The concept of shared value – where business helps solve societal problems and increases profits at the same time – has been well received, but not by everyone. John Elkington, for example, is concerned that it elbows aside the sustainability agenda. I disagree with his concern, and believe we will embrace shared value as the vital and missing link between our current model of capitalism and a sustainable future.
Shared value is disruptive
Shared value is a disruptive concept because the pursuit of financial returns doesn’t always sit well with social value and community outcomes; it’s a bit like mixing oil with water.
Michael Porter and Mark Kramer gained traction with their Harvard paper entitled Creating Shared Value in 2011. They asserted that corporations can gain financial benefits from treating their stakeholders, such as suppliers, governments and communities, as partners instead of adversaries. In other words, manage your stakeholders well and the profits will follow.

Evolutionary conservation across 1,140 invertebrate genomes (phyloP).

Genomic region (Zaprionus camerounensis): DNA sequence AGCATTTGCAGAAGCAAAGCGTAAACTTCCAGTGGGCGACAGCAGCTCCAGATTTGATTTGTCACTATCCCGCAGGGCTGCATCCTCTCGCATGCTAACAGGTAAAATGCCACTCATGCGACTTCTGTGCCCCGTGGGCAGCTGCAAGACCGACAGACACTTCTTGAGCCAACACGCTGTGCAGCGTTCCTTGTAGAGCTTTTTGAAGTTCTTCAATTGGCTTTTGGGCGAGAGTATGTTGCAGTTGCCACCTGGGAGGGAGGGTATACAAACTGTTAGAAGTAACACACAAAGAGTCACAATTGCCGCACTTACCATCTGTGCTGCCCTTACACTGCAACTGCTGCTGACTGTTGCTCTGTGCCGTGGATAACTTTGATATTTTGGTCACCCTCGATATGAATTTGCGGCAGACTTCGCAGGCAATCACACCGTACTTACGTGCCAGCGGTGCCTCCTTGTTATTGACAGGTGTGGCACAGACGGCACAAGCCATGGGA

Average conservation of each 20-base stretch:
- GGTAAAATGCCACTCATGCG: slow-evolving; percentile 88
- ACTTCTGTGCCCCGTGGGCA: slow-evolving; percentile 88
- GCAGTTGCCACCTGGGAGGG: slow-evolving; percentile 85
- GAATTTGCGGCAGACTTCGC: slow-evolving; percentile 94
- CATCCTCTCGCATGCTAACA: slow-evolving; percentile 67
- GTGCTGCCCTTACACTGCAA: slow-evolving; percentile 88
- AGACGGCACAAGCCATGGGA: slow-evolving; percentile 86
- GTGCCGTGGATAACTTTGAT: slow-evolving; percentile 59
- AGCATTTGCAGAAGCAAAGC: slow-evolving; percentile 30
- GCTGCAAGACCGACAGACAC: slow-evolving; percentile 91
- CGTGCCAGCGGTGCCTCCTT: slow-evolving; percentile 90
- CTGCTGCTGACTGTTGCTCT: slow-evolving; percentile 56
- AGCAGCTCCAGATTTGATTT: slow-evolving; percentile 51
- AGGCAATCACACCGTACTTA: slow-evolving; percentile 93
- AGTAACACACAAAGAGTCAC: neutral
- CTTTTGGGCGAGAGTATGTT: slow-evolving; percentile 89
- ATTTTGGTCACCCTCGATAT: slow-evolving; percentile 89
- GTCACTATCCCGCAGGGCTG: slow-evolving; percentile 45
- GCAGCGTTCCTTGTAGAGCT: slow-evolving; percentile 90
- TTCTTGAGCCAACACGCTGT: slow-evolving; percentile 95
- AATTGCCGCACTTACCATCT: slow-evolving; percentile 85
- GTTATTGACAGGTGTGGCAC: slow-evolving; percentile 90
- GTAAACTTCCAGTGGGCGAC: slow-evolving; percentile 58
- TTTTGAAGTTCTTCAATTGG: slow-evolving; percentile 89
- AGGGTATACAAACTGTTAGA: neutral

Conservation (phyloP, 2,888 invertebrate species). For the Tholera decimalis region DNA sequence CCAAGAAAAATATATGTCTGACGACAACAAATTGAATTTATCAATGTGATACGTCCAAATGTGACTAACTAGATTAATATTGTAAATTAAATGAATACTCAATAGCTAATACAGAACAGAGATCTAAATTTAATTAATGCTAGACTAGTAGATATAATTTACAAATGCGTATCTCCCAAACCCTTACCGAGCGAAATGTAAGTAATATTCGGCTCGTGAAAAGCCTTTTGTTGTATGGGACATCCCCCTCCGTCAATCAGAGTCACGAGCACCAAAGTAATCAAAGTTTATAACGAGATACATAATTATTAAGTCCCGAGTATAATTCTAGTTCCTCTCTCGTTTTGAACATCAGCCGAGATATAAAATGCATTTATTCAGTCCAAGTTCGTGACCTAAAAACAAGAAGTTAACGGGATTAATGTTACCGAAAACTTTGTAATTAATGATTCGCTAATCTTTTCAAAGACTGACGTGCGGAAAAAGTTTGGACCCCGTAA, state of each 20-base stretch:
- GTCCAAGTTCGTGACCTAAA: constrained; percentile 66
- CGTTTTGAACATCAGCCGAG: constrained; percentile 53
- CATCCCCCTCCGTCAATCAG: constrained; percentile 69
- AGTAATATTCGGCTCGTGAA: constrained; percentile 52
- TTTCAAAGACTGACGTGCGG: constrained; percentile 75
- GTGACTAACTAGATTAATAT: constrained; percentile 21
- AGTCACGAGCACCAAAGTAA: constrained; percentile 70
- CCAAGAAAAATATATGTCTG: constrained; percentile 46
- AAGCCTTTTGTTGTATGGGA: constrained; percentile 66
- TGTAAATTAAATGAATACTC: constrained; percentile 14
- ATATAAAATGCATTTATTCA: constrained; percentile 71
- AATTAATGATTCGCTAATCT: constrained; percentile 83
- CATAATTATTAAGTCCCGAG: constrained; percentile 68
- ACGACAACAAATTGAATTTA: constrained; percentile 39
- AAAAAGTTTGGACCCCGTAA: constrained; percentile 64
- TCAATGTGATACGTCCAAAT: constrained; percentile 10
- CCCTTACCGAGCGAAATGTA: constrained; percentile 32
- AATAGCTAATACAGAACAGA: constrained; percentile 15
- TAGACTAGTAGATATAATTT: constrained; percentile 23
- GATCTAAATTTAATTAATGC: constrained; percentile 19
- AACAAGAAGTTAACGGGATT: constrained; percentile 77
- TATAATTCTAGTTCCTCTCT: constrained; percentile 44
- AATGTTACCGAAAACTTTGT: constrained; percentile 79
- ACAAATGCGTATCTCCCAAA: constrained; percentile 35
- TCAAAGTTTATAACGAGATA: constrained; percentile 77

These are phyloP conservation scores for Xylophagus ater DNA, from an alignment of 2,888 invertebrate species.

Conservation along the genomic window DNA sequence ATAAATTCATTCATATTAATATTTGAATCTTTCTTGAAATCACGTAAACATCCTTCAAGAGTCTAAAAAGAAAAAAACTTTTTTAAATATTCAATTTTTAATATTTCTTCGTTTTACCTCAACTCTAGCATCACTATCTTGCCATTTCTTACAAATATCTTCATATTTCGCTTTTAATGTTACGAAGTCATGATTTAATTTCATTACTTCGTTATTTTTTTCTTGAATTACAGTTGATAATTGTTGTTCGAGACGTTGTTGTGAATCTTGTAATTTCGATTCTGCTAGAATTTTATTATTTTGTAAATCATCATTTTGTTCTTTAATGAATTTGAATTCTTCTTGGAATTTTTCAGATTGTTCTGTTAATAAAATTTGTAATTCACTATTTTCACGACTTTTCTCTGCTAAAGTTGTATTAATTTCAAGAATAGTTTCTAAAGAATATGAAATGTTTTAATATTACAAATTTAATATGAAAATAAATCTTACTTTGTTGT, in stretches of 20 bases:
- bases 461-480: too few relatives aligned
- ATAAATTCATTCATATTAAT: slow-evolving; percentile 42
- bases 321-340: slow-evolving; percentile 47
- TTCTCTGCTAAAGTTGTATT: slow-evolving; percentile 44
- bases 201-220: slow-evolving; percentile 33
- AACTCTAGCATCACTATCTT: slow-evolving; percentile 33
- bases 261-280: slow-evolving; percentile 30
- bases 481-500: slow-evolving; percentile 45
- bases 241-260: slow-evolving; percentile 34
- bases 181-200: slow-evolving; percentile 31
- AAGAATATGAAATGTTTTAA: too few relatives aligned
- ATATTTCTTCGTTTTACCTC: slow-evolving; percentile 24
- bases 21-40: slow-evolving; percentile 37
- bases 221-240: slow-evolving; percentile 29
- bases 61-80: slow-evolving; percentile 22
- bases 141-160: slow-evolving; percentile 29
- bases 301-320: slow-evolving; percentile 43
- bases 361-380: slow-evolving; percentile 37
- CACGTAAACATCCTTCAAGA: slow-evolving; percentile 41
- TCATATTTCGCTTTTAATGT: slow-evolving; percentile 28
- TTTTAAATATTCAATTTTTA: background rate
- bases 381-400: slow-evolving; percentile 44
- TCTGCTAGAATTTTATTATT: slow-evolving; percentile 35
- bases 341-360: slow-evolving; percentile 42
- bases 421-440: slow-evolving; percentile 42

In doing so, a business potentially mobilises all of its assets for social impact, compared to more prevalent corporate responsibility practices that are hamstrung by budget allocations.
John Elkington, who in 1994 coined the term “triple bottom line” as a way of more formally recognising the environmental and social impacts of business, has raised concerns about the apparent miracle cure that shared value represents. He is also worried that sustainability is being scooped up and dumped in “the bucket of history”.
Who is right and who is wrong? In the heat of the moment – and the disruption that comes with new ideas – it seems we have fallen into the trap of comparing apples with oranges.